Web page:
The Somme area in France saw large scale fighting in one of the most well-known and controversial battles in British military history; The Battle of the Somme. The German forces had established a network of deep dugouts and well connected communication trenches. From the initial bombardment in June 1916 to the end of fighting in November, the series of battles known collectively as ‘The Battle of the Somme’ saw thousands of casualties on all sides of the conflict. After this initial series of battles, there Somme sector remained relatively quiet until the German offensive of March 1918.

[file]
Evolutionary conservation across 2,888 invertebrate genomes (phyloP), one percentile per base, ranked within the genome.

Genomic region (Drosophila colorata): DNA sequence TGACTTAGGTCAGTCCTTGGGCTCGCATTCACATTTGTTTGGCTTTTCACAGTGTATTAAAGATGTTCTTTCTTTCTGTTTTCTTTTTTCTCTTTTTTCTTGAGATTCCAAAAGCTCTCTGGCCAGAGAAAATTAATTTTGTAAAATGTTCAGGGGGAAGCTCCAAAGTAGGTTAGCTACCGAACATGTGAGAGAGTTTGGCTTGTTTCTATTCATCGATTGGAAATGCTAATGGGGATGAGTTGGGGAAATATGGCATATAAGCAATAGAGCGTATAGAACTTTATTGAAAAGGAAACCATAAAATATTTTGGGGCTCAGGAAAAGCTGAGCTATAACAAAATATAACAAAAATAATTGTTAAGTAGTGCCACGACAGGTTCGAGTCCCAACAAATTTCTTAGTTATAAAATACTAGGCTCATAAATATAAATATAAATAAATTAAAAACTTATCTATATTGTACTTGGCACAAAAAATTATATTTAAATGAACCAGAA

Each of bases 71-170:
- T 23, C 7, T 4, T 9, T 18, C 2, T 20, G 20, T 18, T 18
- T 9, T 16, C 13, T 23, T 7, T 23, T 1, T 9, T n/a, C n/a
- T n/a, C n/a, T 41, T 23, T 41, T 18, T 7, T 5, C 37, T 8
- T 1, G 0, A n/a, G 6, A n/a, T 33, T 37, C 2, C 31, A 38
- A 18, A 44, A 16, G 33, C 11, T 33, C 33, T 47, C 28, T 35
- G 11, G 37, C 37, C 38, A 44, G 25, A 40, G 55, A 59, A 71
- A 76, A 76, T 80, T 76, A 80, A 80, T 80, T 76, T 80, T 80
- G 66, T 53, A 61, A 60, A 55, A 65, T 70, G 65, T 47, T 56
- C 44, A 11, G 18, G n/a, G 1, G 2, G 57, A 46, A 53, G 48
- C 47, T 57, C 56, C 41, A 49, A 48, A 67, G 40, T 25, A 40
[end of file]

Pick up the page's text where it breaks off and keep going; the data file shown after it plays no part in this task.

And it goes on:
The Thiepval Memorial, the Memorial of the Missing of the Somme, makes the scale of the losses at this battle apparent. The Memorial lists the names of more than 72,000 officers and men of the United Kingdom and South African forces who have no known grave and were killed in action around the area of the Somme before March 1918. Of the names listed on this memorial, 90% of them died during the phases of the Battle of the Somme between July and November 1916. The adjoining cemetery contains 300 British and 300 French war dead. There are hundreds of other cemeteries and memorials in the Somme area and it remains a popular destination for those with an interest in the First World War.